In 2005, a tunnel was discovered from Canada to the US. A thrown-together hut covered the entrance on the Canadian side, with the other end emerging into a living room inside of a residence in the U.S.
Tunnels have been attempted in Mexico as well, like last year’s that started in Mexico and ended up in Arizona. But the process of building a tunnel to smuggle drugs can be quite costly, not to mention dangerous. It’s safe to say this method is not for everyone!
The Old Fashioned Way
Others prefer to rely on the old fashioned smuggling method: a vehicle. Over the weekend, a trucking company owner was arrested for doing just that, caught in an unexpected way. How? The GPS tracker that was attached to his truck, of course!
Javier Casas, owner of Heavenly Transport, LLC, was arrested on October 25th for knowingly sending his employees to transport shipments of marijuana all over the northern United States.
How They Caught Him
Homeland Security was on the job after they stopped one of Heavenly Transport’s employees, Mathew Luna, for a routine border patrol check at the Falfurrias Border Patrol checkpoint. The truck was supposed to be carrying a load of office furniture to Kentwood, Michigan, but the officers quickly discovered roughly 400 pounds of marijuana contained inside of duffel bags hidden throughout the harmless cargo.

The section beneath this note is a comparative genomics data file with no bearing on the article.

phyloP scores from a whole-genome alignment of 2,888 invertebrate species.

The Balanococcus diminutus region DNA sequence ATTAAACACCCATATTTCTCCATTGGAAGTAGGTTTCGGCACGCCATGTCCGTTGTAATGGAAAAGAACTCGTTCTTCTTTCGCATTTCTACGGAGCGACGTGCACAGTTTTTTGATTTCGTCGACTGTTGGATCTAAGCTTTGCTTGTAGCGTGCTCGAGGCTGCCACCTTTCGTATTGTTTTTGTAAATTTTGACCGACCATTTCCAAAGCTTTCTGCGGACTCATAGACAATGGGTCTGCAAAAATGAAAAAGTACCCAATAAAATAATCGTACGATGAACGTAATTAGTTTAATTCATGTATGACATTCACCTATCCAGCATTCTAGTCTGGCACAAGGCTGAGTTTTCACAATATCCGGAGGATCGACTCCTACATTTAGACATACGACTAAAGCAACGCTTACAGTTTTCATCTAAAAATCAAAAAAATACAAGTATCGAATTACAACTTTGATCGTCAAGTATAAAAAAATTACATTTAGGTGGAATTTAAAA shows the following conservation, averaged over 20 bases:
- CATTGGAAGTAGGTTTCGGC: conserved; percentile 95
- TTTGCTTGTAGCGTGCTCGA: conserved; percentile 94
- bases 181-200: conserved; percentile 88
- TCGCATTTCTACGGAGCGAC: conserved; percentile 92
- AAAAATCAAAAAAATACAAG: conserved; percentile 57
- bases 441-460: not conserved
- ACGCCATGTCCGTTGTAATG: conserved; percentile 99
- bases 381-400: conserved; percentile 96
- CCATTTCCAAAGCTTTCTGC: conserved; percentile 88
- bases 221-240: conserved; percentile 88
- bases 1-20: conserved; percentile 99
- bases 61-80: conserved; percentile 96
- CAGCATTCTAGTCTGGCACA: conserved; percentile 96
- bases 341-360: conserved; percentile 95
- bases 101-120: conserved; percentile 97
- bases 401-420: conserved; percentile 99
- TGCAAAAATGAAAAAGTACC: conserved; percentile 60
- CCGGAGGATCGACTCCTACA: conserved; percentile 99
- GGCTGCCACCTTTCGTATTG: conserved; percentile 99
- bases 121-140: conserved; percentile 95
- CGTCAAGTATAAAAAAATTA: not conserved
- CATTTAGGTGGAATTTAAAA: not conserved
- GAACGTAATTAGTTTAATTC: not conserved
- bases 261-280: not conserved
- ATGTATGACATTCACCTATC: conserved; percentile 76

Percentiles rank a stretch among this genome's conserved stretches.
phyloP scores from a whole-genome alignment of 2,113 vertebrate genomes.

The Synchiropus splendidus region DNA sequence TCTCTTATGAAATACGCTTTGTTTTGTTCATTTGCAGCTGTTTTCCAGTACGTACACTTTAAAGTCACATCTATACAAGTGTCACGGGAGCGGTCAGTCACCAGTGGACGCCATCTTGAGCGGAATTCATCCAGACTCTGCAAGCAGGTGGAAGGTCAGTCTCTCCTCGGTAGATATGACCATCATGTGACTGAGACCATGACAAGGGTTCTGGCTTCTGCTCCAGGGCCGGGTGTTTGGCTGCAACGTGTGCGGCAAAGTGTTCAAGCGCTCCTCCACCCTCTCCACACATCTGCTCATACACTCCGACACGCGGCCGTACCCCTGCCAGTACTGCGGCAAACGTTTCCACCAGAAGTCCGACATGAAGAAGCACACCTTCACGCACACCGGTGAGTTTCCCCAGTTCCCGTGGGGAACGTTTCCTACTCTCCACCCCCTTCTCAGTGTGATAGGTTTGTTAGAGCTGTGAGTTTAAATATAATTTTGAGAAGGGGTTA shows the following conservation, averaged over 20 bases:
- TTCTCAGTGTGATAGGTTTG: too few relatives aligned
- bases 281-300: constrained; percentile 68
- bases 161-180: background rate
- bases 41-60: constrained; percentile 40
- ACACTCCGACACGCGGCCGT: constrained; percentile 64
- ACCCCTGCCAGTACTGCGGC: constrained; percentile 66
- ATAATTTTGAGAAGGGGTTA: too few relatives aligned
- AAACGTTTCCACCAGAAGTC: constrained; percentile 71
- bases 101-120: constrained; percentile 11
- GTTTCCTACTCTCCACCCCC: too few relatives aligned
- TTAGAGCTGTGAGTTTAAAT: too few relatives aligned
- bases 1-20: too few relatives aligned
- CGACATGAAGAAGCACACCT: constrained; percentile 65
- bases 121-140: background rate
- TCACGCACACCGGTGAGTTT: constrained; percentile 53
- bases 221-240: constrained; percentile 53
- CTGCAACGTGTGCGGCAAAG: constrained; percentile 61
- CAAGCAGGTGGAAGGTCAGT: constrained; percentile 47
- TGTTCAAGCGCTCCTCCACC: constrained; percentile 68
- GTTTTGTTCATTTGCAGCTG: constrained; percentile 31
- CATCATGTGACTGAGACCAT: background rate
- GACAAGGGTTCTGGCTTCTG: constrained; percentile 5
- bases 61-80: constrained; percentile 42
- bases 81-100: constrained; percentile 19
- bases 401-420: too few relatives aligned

During questioning by US Immigrations and Customs Enforcement, Luna broke down and spilled the details. He gave the names of both Casas and his sister as the owners of the truck, as well as the address Luna picked the truck up all loaded, which just happened to be a ranch belonging to both Casas and his sister.
Did He Know What He Was Carrying?
Most definitely. He told Immigration and Customs officers that the load was supposed to be office furniture, but Casas had asked him to take the duffel bags full of drugs along as well. He added that he did not know what drugs were contained in the bag, that Casas did not specify, and Luna didn’t inquire.
Apparently the final destination for the drugs wasn’t Michigan, just the office furniture. Casas asked Luna to meet up with him in Austin to unload the duffel bags, and then transport the furniture to its final destination in Kentwood. Casas promised Luna $2,500 for that trek. He’d done this type of deed for Casas before, and has made as much as $7,000 for a single trip.
The Final Nail In The Coffin
Authorities had enough incriminating evidence to justify affixing a GPS tracker to the tractor trailer truck. After a time, the GPS tracker sent an alert to Homeland Security Investigations: the truck was on the move. It ended up at Casas’ ranch, and they were able to move in and catch him in the act.
He was arrested thanks to the GPS tracker, and charged with drug possession and conspiracy. He is being held without bail and is due to face a judge at some point this week.
There is no doubt about it: a GPS tracking device is an essential tool for law enforcement! Need to track a truck that’s part of your fleet? Check out our selection!